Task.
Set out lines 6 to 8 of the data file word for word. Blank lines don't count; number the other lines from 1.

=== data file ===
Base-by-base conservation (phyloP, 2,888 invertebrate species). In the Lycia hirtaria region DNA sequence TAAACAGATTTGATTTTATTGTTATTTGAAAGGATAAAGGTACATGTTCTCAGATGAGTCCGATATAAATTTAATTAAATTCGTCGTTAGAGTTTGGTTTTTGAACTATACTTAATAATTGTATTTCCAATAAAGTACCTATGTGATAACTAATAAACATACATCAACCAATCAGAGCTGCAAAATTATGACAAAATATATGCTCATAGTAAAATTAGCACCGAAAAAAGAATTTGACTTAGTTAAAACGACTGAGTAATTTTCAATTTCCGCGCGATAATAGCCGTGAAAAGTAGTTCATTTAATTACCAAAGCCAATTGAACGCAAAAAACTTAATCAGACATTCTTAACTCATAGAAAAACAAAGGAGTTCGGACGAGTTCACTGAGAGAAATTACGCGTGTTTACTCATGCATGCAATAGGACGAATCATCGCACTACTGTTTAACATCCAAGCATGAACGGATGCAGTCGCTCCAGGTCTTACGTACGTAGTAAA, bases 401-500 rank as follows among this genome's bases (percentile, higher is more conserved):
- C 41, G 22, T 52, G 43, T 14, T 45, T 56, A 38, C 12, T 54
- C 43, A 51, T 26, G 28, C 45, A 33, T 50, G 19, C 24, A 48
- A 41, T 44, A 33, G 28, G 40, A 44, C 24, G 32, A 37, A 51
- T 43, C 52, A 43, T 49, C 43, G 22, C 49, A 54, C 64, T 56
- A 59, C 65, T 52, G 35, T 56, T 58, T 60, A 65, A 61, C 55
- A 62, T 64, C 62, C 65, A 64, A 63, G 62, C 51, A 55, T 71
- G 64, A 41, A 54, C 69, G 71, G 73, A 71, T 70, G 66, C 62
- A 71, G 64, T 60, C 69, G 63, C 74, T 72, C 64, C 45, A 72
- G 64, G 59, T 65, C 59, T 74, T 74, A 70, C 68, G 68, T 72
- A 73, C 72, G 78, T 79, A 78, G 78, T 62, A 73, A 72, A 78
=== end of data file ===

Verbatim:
- A 59, C 65, T 52, G 35, T 56, T 58, T 60, A 65, A 61, C 55
- A 62, T 64, C 62, C 65, A 64, A 63, G 62, C 51, A 55, T 71
- G 64, A 41, A 54, C 69, G 71, G 73, A 71, T 70, G 66, C 62